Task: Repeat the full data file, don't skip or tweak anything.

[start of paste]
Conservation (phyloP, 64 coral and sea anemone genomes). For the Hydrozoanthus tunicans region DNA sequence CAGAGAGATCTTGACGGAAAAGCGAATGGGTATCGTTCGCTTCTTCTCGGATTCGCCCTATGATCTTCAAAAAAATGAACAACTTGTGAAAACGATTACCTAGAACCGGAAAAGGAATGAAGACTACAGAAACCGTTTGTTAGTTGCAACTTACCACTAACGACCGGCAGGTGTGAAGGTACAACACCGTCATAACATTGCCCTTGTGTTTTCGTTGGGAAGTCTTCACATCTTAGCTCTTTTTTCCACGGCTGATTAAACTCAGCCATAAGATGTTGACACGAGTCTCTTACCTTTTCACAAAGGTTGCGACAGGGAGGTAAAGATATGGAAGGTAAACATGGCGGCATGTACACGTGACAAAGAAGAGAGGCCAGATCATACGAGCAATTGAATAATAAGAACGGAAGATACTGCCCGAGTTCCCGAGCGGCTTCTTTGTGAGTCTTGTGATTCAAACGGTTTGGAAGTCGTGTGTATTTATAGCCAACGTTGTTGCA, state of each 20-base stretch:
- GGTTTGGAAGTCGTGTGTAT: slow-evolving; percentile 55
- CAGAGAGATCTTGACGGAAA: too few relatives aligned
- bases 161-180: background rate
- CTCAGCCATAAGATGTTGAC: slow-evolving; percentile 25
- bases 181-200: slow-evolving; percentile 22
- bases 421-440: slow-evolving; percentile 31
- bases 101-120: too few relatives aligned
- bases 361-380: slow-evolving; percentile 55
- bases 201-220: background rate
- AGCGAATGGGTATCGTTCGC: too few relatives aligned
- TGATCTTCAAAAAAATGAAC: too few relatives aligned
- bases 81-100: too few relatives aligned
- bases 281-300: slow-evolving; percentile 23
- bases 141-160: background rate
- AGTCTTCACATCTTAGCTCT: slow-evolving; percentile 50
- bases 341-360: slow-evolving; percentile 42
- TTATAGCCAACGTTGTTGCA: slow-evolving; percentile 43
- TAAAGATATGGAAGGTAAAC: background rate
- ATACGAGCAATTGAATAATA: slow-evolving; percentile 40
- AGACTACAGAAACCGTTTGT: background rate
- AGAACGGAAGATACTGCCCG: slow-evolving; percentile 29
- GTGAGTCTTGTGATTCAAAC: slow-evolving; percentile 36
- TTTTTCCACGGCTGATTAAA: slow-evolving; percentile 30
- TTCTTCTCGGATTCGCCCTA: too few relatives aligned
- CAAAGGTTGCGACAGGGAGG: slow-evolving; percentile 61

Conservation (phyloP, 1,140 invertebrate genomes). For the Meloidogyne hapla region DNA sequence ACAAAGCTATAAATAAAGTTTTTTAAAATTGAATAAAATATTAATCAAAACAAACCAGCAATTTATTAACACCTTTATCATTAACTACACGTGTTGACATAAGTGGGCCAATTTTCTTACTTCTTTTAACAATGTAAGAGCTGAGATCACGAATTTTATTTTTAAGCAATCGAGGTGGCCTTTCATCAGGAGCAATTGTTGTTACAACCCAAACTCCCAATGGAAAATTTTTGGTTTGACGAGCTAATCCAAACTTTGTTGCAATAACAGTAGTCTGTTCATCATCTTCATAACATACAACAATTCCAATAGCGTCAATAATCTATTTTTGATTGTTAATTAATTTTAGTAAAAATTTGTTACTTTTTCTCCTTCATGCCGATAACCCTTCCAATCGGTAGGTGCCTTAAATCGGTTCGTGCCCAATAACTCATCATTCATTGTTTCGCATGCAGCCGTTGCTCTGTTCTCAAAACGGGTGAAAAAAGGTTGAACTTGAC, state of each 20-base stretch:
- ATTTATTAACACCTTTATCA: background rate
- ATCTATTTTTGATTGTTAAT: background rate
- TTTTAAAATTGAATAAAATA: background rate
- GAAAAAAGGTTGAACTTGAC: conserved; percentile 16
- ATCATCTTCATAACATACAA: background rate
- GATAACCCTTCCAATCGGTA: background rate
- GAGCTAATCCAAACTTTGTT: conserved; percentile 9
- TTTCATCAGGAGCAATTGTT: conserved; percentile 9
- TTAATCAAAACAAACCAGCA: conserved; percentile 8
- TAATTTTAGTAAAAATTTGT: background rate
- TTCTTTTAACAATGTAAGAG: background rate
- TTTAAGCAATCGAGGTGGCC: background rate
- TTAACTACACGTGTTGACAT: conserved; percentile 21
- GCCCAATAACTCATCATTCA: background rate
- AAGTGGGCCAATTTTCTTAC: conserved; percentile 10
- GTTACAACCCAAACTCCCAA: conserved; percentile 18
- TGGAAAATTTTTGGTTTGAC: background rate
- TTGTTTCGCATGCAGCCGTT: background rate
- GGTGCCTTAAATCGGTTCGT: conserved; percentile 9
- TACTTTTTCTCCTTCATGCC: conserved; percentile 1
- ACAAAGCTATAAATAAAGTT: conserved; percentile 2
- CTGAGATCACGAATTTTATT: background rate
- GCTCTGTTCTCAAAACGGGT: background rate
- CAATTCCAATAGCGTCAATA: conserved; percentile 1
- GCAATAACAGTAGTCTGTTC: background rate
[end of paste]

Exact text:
Conservation (phyloP, 64 coral and sea anemone genomes). For the Hydrozoanthus tunicans region DNA sequence CAGAGAGATCTTGACGGAAAAGCGAATGGGTATCGTTCGCTTCTTCTCGGATTCGCCCTATGATCTTCAAAAAAATGAACAACTTGTGAAAACGATTACCTAGAACCGGAAAAGGAATGAAGACTACAGAAACCGTTTGTTAGTTGCAACTTACCACTAACGACCGGCAGGTGTGAAGGTACAACACCGTCATAACATTGCCCTTGTGTTTTCGTTGGGAAGTCTTCACATCTTAGCTCTTTTTTCCACGGCTGATTAAACTCAGCCATAAGATGTTGACACGAGTCTCTTACCTTTTCACAAAGGTTGCGACAGGGAGGTAAAGATATGGAAGGTAAACATGGCGGCATGTACACGTGACAAAGAAGAGAGGCCAGATCATACGAGCAATTGAATAATAAGAACGGAAGATACTGCCCGAGTTCCCGAGCGGCTTCTTTGTGAGTCTTGTGATTCAAACGGTTTGGAAGTCGTGTGTATTTATAGCCAACGTTGTTGCA, state of each 20-base stretch:
- GGTTTGGAAGTCGTGTGTAT: slow-evolving; percentile 55
- CAGAGAGATCTTGACGGAAA: too few relatives aligned
- bases 161-180: background rate
- CTCAGCCATAAGATGTTGAC: slow-evolving; percentile 25
- bases 181-200: slow-evolving; percentile 22
- bases 421-440: slow-evolving; percentile 31
- bases 101-120: too few relatives aligned
- bases 361-380: slow-evolving; percentile 55
- bases 201-220: background rate
- AGCGAATGGGTATCGTTCGC: too few relatives aligned
- TGATCTTCAAAAAAATGAAC: too few relatives aligned
- bases 81-100: too few relatives aligned
- bases 281-300: slow-evolving; percentile 23
- bases 141-160: background rate
- AGTCTTCACATCTTAGCTCT: slow-evolving; percentile 50
- bases 341-360: slow-evolving; percentile 42
- TTATAGCCAACGTTGTTGCA: slow-evolving; percentile 43
- TAAAGATATGGAAGGTAAAC: background rate
- ATACGAGCAATTGAATAATA: slow-evolving; percentile 40
- AGACTACAGAAACCGTTTGT: background rate
- AGAACGGAAGATACTGCCCG: slow-evolving; percentile 29
- GTGAGTCTTGTGATTCAAAC: slow-evolving; percentile 36
- TTTTTCCACGGCTGATTAAA: slow-evolving; percentile 30
- TTCTTCTCGGATTCGCCCTA: too few relatives aligned
- CAAAGGTTGCGACAGGGAGG: slow-evolving; percentile 61

Conservation (phyloP, 1,140 invertebrate genomes). For the Meloidogyne hapla region DNA sequence ACAAAGCTATAAATAAAGTTTTTTAAAATTGAATAAAATATTAATCAAAACAAACCAGCAATTTATTAACACCTTTATCATTAACTACACGTGTTGACATAAGTGGGCCAATTTTCTTACTTCTTTTAACAATGTAAGAGCTGAGATCACGAATTTTATTTTTAAGCAATCGAGGTGGCCTTTCATCAGGAGCAATTGTTGTTACAACCCAAACTCCCAATGGAAAATTTTTGGTTTGACGAGCTAATCCAAACTTTGTTGCAATAACAGTAGTCTGTTCATCATCTTCATAACATACAACAATTCCAATAGCGTCAATAATCTATTTTTGATTGTTAATTAATTTTAGTAAAAATTTGTTACTTTTTCTCCTTCATGCCGATAACCCTTCCAATCGGTAGGTGCCTTAAATCGGTTCGTGCCCAATAACTCATCATTCATTGTTTCGCATGCAGCCGTTGCTCTGTTCTCAAAACGGGTGAAAAAAGGTTGAACTTGAC, state of each 20-base stretch:
- ATTTATTAACACCTTTATCA: background rate
- ATCTATTTTTGATTGTTAAT: background rate
- TTTTAAAATTGAATAAAATA: background rate
- GAAAAAAGGTTGAACTTGAC: conserved; percentile 16
- ATCATCTTCATAACATACAA: background rate
- GATAACCCTTCCAATCGGTA: background rate
- GAGCTAATCCAAACTTTGTT: conserved; percentile 9
- TTTCATCAGGAGCAATTGTT: conserved; percentile 9
- TTAATCAAAACAAACCAGCA: conserved; percentile 8
- TAATTTTAGTAAAAATTTGT: background rate
- TTCTTTTAACAATGTAAGAG: background rate
- TTTAAGCAATCGAGGTGGCC: background rate
- TTAACTACACGTGTTGACAT: conserved; percentile 21
- GCCCAATAACTCATCATTCA: background rate
- AAGTGGGCCAATTTTCTTAC: conserved; percentile 10
- GTTACAACCCAAACTCCCAA: conserved; percentile 18
- TGGAAAATTTTTGGTTTGAC: background rate
- TTGTTTCGCATGCAGCCGTT: background rate
- GGTGCCTTAAATCGGTTCGT: conserved; percentile 9
- TACTTTTTCTCCTTCATGCC: conserved; percentile 1
- ACAAAGCTATAAATAAAGTT: conserved; percentile 2
- CTGAGATCACGAATTTTATT: background rate
- GCTCTGTTCTCAAAACGGGT: background rate
- CAATTCCAATAGCGTCAATA: conserved; percentile 1
- GCAATAACAGTAGTCTGTTC: background rate